added by Shortride | editTime (Jul 6, 1936)
 
This is beyond a doubt one of the most remarkable first novels produced by an American writer. It is also one of the best.
 
The historical background is the chief virtue of the book, and it is the story of the times rather than the unconvincing and somewhat absurd plot that gives Miss Mitchell's work whatever importance may be attached to it.
added by Shortride | editThe New York Times, Ralph Thompson (pay site) (Jun 30, 1936)
 

» Add other authors (29 possible)

Author nameRoleType of authorWork?Status
Mitchell, Margaretprimary authorall editionsconfirmed
Auterinen, MaijaliisaTranslatorsecondary authorsome editionsconfirmed
Beheim-Schwarzbach, MartinÜbersetzersecondary authorsome editionsconfirmed
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Epigraph
Information from the German Common Knowledge. Edit to localize it to your language.
Ein Mensch ist in seinem Leben wie Gras/er blühet wie eine Blume auf dem Felde;/wenn der Wind darüber geht, so ist sie nimmer da,/ und ihre Stätte kennet sie nicht mehr. Psalm 103
Dedication
To J. R. M.
First words
Scarlett O'Hara was not beautiful, but men seldom realized it when caught by her charm, as the Tarleton twins were.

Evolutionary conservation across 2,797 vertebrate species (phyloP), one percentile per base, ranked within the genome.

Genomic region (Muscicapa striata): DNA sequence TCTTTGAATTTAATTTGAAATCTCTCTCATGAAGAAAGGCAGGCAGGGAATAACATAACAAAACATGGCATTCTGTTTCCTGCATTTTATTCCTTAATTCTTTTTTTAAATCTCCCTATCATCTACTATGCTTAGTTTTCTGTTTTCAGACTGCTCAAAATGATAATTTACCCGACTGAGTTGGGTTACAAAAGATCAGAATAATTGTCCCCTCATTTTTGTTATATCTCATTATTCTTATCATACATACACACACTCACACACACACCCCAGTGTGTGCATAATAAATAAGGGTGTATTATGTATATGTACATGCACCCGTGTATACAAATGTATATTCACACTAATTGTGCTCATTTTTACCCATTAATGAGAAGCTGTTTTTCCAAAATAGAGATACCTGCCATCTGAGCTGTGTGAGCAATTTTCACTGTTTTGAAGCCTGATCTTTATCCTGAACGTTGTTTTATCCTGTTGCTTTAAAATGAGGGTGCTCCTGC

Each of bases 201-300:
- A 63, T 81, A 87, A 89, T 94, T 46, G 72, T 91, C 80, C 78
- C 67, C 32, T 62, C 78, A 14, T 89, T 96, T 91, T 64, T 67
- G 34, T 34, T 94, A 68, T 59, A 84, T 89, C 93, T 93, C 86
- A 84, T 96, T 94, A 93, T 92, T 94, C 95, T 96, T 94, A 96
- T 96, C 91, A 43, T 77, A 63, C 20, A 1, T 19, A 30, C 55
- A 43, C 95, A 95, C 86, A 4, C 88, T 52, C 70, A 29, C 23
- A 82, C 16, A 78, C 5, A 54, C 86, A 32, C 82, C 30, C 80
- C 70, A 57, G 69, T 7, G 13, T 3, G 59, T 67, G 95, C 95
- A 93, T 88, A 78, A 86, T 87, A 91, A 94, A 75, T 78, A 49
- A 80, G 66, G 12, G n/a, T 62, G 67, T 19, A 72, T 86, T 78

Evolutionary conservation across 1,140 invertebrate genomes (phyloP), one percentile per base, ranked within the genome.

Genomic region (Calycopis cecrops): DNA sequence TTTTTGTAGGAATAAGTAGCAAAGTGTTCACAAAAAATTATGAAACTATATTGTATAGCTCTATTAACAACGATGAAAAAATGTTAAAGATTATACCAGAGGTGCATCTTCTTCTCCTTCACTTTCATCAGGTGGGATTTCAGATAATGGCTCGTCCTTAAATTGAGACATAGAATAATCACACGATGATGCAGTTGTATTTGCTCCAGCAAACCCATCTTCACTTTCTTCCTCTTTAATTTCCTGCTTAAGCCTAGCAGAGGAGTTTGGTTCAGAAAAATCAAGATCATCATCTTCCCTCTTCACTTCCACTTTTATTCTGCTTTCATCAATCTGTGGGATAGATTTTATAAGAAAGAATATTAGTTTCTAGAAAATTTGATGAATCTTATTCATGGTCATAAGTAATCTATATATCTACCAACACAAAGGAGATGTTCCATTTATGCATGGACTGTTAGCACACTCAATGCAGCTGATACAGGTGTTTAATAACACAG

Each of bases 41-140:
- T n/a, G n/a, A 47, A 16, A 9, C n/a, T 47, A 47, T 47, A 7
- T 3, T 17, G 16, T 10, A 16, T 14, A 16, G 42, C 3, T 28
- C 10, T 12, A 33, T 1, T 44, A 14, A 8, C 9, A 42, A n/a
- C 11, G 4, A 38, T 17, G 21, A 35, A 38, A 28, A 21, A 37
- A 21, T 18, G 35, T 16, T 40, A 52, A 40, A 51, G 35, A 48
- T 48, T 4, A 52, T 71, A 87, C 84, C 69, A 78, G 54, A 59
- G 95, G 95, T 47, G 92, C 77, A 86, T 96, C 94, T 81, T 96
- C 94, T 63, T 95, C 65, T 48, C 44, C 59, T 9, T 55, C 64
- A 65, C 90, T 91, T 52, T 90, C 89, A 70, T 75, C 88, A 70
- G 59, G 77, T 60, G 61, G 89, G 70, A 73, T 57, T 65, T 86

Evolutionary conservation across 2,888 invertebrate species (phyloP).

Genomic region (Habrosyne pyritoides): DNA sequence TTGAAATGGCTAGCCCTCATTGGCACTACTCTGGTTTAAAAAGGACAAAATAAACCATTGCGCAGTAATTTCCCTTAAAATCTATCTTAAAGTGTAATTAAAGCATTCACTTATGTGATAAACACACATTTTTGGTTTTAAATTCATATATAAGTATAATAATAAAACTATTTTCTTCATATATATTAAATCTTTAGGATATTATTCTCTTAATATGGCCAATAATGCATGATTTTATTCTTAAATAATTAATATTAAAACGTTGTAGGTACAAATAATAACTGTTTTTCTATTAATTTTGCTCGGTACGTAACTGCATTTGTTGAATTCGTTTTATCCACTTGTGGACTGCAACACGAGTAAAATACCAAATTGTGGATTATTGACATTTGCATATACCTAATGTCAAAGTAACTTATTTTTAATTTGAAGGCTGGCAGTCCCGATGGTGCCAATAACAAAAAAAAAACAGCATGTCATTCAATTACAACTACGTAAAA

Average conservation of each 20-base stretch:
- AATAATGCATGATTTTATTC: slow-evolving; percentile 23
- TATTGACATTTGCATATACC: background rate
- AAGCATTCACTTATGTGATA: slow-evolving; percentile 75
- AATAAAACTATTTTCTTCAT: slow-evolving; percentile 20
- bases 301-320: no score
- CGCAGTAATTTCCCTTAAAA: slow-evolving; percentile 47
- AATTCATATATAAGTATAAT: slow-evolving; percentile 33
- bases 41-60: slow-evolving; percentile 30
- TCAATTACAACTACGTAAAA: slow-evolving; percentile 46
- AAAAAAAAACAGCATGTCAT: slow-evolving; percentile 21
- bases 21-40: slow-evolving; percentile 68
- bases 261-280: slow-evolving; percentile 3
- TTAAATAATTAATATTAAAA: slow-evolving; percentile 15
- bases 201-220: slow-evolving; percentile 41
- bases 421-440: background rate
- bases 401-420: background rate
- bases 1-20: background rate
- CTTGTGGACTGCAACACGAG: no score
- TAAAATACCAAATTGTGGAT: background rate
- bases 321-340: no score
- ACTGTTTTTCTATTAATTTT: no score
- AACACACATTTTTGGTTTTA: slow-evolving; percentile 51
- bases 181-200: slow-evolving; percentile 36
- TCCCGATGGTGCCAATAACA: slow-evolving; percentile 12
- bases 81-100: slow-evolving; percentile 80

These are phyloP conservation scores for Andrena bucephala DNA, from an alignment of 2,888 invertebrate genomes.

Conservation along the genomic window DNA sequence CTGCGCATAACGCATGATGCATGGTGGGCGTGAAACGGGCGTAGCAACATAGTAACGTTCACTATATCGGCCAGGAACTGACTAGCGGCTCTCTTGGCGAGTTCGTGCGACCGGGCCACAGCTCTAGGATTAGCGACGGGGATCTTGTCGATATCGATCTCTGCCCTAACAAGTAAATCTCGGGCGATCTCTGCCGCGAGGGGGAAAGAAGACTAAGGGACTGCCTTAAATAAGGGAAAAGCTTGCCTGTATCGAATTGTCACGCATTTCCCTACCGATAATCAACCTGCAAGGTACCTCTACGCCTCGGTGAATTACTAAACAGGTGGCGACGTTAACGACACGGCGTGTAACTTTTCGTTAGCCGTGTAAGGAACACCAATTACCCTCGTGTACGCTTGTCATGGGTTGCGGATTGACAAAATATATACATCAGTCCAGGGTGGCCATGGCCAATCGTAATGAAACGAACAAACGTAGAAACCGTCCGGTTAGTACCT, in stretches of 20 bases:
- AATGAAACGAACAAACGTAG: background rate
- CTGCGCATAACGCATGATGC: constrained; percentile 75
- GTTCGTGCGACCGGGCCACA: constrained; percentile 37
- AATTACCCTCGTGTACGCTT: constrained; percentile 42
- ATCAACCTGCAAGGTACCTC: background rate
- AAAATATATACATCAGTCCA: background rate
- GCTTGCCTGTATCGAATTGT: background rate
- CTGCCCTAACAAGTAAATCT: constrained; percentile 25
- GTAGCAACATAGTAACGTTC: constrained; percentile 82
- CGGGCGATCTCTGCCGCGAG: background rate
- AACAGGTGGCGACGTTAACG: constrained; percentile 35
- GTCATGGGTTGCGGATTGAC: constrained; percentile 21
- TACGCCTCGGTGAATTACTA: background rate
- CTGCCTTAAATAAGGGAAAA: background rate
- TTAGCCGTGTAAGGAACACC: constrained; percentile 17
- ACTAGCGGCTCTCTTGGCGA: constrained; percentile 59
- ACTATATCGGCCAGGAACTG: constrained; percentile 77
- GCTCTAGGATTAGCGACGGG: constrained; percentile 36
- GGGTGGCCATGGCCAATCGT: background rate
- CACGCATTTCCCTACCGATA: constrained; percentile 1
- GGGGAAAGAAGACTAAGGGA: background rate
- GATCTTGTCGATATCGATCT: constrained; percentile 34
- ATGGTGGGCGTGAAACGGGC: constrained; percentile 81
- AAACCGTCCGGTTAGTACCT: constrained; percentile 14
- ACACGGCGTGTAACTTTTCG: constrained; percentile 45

Quotations
As God is my witness, I'll never be hungry again. (Scarlett)
I don't know nothin' 'bout birthin' babies. (Prissy)
After all, tomorrow is another day.
My dear, I don't give a damn.
Last words
(Click to show. Warning: May contain spoilers.)
Disambiguation notice
This LT work is for Margaret Mitchell's original 1936 novel, Gone with the Wind. Please distinguish it both from partial copies of the work (one or another volume from a 2, 3 or 4-volume set) and from the 1939 movie version of the same name. Thank you.
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Book description
Set in Georgia at the time of the Civil War, this is the story of headstrong Scarlett O'Hara, her three marriages and her determination to keep her father's property of Tara, despite the vicissitudes of war and passion.
Haiku summary

Amazon.com Product Description (ISBN 068483068X, Hardcover)

An anniversary edition of Margaret Mitchell's timeless classic.

(retrieved from Amazon Thu, 12 Mar 2015 18:08:23 -0400)

(see all 5 descriptions)

An epic story of the South's fight to maintain its way of life during the Civil War years. Scarlett O'Hara and her family are amongst the ladies and gentlemen at the Twelve Oaks Plantation's ball before the Civil War begins. Scarlett's love for one man keeps her from seeing the love that another man truly has for her. As the South finally crumbles around her, Scarlett devises a way to overcome starvation in order to save herself and her family.… (more)

(summary from another edition)